Making the most of your redundancy

by richardhutton

Being redundant

Not all of your time is going to be spent in seclusion, seeking employment. This is called being ‘work-shy’, as others will helpfully inform you intermittently. In fact, unemployment tends to leave one with an abundance of time, usually spent very much alone. So how can you use your free-time constructively?

Self-improvement

There is no centre of wisdom more amenable to the unemployed than the common Library: free books, cheap hire of films and music, and peaceful, silent, learned company. You can use your abundant personal liberty to cultivate an appreciation of the fine arts. If you’ve never done this before, it can be an enriching experience: peace, quiet and solitude – hours spent studiously enjoying literature that has inspired and uplifted the human spirit from ancient times unto the present.

Of course, these were written and produced by people who had actually achieved something worthwhile in life. Their posterity has proven enduring; people’s love of them everlasting. Can the same be said of you? Is it a likelihood? Perhaps a shared descent into poverty and madness? The crushing loneliness evident in diaries; the acrimony in letters. The endless, degrading, belittlements; or – equally demeaning – the quarter-hearted praise from pretentious critics making handsome livings picking over peoples’ memory and efforts in the fashion of a short-sighted looter pillaging the corpse of a well-dressed child. Admittedly, the uplifting of the human spirit – as it leaps from a high bridge – is not an ideal pursuit during redundancy.

Time on your hands

One day, you may find yourself pondering something along the lines of ‘Have you ever noticed how seldom other people blink? Is it possible for everyone on the planet to blink at the same time? What sound would it make? Would it affect the atmosphere and create a hurricane?’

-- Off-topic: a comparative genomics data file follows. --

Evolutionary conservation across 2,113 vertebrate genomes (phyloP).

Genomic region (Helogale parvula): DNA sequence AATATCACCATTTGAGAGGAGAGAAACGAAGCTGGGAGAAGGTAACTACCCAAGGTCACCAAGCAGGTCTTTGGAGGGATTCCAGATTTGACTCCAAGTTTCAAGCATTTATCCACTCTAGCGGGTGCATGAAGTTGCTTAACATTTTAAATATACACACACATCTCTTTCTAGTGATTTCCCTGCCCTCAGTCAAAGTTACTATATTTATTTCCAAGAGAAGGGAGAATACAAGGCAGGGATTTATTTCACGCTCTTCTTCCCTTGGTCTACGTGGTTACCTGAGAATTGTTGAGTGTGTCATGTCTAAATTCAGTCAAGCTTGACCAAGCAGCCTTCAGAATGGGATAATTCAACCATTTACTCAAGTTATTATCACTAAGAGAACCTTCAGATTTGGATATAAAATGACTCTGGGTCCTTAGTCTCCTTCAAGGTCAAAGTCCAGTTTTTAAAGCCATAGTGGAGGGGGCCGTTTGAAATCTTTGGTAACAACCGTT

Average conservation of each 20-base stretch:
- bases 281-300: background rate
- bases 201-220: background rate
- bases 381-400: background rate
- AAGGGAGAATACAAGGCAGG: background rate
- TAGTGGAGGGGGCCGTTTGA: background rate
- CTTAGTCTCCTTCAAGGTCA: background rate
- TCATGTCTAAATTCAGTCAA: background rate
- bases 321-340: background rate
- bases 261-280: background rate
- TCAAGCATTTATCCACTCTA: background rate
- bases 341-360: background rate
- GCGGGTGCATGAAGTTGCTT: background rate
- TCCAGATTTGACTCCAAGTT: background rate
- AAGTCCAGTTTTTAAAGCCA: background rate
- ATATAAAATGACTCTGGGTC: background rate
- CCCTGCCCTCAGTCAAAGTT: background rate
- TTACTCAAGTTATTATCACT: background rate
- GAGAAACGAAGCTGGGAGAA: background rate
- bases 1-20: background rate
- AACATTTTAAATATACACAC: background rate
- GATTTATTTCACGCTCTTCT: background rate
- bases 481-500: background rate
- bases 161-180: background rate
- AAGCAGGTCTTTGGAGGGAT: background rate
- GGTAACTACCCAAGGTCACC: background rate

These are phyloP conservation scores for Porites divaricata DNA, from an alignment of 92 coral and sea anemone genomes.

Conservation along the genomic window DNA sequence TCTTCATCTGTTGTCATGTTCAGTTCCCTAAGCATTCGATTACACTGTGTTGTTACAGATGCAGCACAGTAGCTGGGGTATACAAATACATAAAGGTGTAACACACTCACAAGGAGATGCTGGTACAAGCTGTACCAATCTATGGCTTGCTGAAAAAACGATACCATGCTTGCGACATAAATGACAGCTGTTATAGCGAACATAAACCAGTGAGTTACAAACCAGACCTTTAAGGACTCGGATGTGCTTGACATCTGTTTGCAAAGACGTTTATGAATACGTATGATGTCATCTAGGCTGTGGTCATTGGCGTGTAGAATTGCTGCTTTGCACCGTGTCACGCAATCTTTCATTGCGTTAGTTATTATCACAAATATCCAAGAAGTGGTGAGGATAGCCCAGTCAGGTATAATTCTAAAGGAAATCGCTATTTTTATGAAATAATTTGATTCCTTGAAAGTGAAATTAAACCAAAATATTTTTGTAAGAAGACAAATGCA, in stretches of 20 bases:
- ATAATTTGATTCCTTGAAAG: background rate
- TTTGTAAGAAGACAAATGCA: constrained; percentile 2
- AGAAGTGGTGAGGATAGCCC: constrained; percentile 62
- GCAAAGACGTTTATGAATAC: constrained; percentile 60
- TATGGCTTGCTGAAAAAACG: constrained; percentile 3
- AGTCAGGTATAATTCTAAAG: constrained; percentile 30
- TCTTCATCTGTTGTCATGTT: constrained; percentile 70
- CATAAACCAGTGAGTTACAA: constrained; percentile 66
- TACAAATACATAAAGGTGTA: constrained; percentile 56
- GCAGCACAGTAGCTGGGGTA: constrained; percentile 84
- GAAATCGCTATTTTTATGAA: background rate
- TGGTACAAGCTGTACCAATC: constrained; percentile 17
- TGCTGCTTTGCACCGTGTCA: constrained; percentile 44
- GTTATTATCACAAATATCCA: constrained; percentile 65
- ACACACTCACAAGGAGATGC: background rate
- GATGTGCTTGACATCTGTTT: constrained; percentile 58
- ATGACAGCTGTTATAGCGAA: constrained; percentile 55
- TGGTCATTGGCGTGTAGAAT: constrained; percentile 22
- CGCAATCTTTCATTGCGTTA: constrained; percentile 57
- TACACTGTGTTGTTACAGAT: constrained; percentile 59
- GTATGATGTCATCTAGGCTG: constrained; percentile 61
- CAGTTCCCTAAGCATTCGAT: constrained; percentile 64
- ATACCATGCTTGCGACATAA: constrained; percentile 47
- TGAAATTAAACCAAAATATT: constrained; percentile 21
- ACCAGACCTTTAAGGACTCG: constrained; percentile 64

At times like this, reading food criticism suddenly begins to seem like a worthwhile pursuit (as opposed to trying the food yourself, of course); and writing it like a worthy profession (as opposed to doing something more useful and less obnoxious). But don’t sink to such a level. Instead, use your time constructively to boost your employability. Adult education courses are a good starting place: painting for beginners, for instance, is a clear route into…well, you‘ll have to use your imagination. There are simply too many options to list here.

You may wish to enhance your transferable skills, yet lack motivation – cynicism, bitterness, self-righteousness, and generic resentment, are all common features of those who have given up hope. Blogs are a perfect outlet for such tendencies. You can:

– Berate a celebrity’s misdeeds.
– Froth at a harmlessly anodyne commentary.
– Write long-winded panegyrics regarding the minutiae of your daily life (see ‘On thin ice’ elsewhere).
– Make a case against a prominent intellectual based on something they may not have actually said.
– Anonymously insult somebody stricken with terminal cancer.
– Bemoan Britain’s ‘sleep-walk into communism’ whenever something untoward occurs – like a heavy snow-fall, for instance (Communism leaves slender foot-prints, let it be noted).

And much more besides. Alternatively, for those of a more masochistic bearing, if you wish to torture yourself constructively, read a thread from start to finish. This is a fine antidote to any lingering optimism and false hope about the human condition and the nature of society (for those of a sadistic leaning see ‘letters/celebrities’ elsewhere).

Advertisements